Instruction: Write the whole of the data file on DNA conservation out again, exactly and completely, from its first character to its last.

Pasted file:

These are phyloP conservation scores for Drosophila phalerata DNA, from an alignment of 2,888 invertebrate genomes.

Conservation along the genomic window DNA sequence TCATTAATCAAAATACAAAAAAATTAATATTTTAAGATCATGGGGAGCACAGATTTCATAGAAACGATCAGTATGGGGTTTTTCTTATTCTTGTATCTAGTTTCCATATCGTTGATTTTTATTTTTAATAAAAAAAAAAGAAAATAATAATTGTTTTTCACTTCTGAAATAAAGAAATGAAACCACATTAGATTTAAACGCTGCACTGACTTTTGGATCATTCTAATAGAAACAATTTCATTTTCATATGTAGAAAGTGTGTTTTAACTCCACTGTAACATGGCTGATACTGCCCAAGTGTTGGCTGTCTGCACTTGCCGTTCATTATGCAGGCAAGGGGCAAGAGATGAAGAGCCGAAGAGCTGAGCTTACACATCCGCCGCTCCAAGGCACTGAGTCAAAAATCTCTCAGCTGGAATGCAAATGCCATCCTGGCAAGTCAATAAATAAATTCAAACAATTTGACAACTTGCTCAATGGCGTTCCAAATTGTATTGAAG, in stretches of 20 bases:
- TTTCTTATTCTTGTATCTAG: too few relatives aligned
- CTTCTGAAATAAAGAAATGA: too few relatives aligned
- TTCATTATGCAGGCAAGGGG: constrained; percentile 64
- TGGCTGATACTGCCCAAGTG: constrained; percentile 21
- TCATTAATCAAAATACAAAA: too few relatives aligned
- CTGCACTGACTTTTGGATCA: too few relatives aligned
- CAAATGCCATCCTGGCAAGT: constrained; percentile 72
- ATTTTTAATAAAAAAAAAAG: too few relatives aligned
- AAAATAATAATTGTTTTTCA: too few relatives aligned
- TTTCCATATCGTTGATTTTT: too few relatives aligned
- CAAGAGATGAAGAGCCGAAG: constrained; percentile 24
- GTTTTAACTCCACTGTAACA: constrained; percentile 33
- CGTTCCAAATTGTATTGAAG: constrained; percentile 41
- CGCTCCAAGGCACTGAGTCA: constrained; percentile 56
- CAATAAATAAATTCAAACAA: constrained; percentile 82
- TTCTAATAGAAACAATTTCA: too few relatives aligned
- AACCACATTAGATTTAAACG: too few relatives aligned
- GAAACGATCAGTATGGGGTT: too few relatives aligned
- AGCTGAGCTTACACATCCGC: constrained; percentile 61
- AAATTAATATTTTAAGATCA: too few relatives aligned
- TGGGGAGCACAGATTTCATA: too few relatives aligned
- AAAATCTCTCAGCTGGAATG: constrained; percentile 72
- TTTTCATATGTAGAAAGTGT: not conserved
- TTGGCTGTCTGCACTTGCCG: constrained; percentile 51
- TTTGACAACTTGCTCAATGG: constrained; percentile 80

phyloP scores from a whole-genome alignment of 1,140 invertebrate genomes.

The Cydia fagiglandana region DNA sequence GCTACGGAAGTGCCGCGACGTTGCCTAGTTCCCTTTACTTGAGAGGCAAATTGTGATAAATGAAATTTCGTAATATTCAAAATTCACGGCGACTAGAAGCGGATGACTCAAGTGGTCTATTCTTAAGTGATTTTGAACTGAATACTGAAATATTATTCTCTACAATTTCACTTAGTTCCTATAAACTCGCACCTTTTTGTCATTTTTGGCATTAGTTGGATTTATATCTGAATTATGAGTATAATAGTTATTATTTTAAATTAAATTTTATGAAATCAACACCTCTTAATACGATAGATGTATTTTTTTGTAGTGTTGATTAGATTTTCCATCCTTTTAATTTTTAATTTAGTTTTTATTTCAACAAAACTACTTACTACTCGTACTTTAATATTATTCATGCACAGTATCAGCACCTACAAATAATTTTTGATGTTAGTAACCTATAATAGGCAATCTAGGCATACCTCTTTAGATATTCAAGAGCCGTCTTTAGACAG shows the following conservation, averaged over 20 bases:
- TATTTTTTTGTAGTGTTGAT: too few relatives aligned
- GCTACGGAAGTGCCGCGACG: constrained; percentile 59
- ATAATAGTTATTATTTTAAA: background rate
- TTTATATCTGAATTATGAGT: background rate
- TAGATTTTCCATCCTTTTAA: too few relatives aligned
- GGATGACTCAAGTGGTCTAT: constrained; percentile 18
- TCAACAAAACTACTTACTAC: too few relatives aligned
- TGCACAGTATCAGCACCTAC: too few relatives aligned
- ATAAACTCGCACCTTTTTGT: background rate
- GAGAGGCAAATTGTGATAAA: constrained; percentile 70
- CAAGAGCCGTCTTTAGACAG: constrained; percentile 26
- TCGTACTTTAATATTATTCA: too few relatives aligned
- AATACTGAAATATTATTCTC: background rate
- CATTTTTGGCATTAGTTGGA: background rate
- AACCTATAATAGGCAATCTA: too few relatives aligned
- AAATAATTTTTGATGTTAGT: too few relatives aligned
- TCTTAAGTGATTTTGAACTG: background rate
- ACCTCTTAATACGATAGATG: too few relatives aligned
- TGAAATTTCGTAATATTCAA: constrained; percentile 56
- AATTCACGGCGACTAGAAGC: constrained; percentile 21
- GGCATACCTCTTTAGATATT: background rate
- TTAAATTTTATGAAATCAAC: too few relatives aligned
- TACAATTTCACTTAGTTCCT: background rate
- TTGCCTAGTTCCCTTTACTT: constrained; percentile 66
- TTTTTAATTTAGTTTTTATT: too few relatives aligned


These are phyloP conservation scores for Drosophila phalerata DNA, from an alignment of 2,888 invertebrate genomes.

Conservation along the genomic window DNA sequence TCATTAATCAAAATACAAAAAAATTAATATTTTAAGATCATGGGGAGCACAGATTTCATAGAAACGATCAGTATGGGGTTTTTCTTATTCTTGTATCTAGTTTCCATATCGTTGATTTTTATTTTTAATAAAAAAAAAAGAAAATAATAATTGTTTTTCACTTCTGAAATAAAGAAATGAAACCACATTAGATTTAAACGCTGCACTGACTTTTGGATCATTCTAATAGAAACAATTTCATTTTCATATGTAGAAAGTGTGTTTTAACTCCACTGTAACATGGCTGATACTGCCCAAGTGTTGGCTGTCTGCACTTGCCGTTCATTATGCAGGCAAGGGGCAAGAGATGAAGAGCCGAAGAGCTGAGCTTACACATCCGCCGCTCCAAGGCACTGAGTCAAAAATCTCTCAGCTGGAATGCAAATGCCATCCTGGCAAGTCAATAAATAAATTCAAACAATTTGACAACTTGCTCAATGGCGTTCCAAATTGTATTGAAG, in stretches of 20 bases:
- TTTCTTATTCTTGTATCTAG: too few relatives aligned
- CTTCTGAAATAAAGAAATGA: too few relatives aligned
- TTCATTATGCAGGCAAGGGG: constrained; percentile 64
- TGGCTGATACTGCCCAAGTG: constrained; percentile 21
- TCATTAATCAAAATACAAAA: too few relatives aligned
- CTGCACTGACTTTTGGATCA: too few relatives aligned
- CAAATGCCATCCTGGCAAGT: constrained; percentile 72
- ATTTTTAATAAAAAAAAAAG: too few relatives aligned
- AAAATAATAATTGTTTTTCA: too few relatives aligned
- TTTCCATATCGTTGATTTTT: too few relatives aligned
- CAAGAGATGAAGAGCCGAAG: constrained; percentile 24
- GTTTTAACTCCACTGTAACA: constrained; percentile 33
- CGTTCCAAATTGTATTGAAG: constrained; percentile 41
- CGCTCCAAGGCACTGAGTCA: constrained; percentile 56
- CAATAAATAAATTCAAACAA: constrained; percentile 82
- TTCTAATAGAAACAATTTCA: too few relatives aligned
- AACCACATTAGATTTAAACG: too few relatives aligned
- GAAACGATCAGTATGGGGTT: too few relatives aligned
- AGCTGAGCTTACACATCCGC: constrained; percentile 61
- AAATTAATATTTTAAGATCA: too few relatives aligned
- TGGGGAGCACAGATTTCATA: too few relatives aligned
- AAAATCTCTCAGCTGGAATG: constrained; percentile 72
- TTTTCATATGTAGAAAGTGT: not conserved
- TTGGCTGTCTGCACTTGCCG: constrained; percentile 51
- TTTGACAACTTGCTCAATGG: constrained; percentile 80

phyloP scores from a whole-genome alignment of 1,140 invertebrate genomes.

The Cydia fagiglandana region DNA sequence GCTACGGAAGTGCCGCGACGTTGCCTAGTTCCCTTTACTTGAGAGGCAAATTGTGATAAATGAAATTTCGTAATATTCAAAATTCACGGCGACTAGAAGCGGATGACTCAAGTGGTCTATTCTTAAGTGATTTTGAACTGAATACTGAAATATTATTCTCTACAATTTCACTTAGTTCCTATAAACTCGCACCTTTTTGTCATTTTTGGCATTAGTTGGATTTATATCTGAATTATGAGTATAATAGTTATTATTTTAAATTAAATTTTATGAAATCAACACCTCTTAATACGATAGATGTATTTTTTTGTAGTGTTGATTAGATTTTCCATCCTTTTAATTTTTAATTTAGTTTTTATTTCAACAAAACTACTTACTACTCGTACTTTAATATTATTCATGCACAGTATCAGCACCTACAAATAATTTTTGATGTTAGTAACCTATAATAGGCAATCTAGGCATACCTCTTTAGATATTCAAGAGCCGTCTTTAGACAG shows the following conservation, averaged over 20 bases:
- TATTTTTTTGTAGTGTTGAT: too few relatives aligned
- GCTACGGAAGTGCCGCGACG: constrained; percentile 59
- ATAATAGTTATTATTTTAAA: background rate
- TTTATATCTGAATTATGAGT: background rate
- TAGATTTTCCATCCTTTTAA: too few relatives aligned
- GGATGACTCAAGTGGTCTAT: constrained; percentile 18
- TCAACAAAACTACTTACTAC: too few relatives aligned
- TGCACAGTATCAGCACCTAC: too few relatives aligned
- ATAAACTCGCACCTTTTTGT: background rate
- GAGAGGCAAATTGTGATAAA: constrained; percentile 70
- CAAGAGCCGTCTTTAGACAG: constrained; percentile 26
- TCGTACTTTAATATTATTCA: too few relatives aligned
- AATACTGAAATATTATTCTC: background rate
- CATTTTTGGCATTAGTTGGA: background rate
- AACCTATAATAGGCAATCTA: too few relatives aligned
- AAATAATTTTTGATGTTAGT: too few relatives aligned
- TCTTAAGTGATTTTGAACTG: background rate
- ACCTCTTAATACGATAGATG: too few relatives aligned
- TGAAATTTCGTAATATTCAA: constrained; percentile 56
- AATTCACGGCGACTAGAAGC: constrained; percentile 21
- GGCATACCTCTTTAGATATT: background rate
- TTAAATTTTATGAAATCAAC: too few relatives aligned
- TACAATTTCACTTAGTTCCT: background rate
- TTGCCTAGTTCCCTTTACTT: constrained; percentile 66
- TTTTTAATTTAGTTTTTATT: too few relatives aligned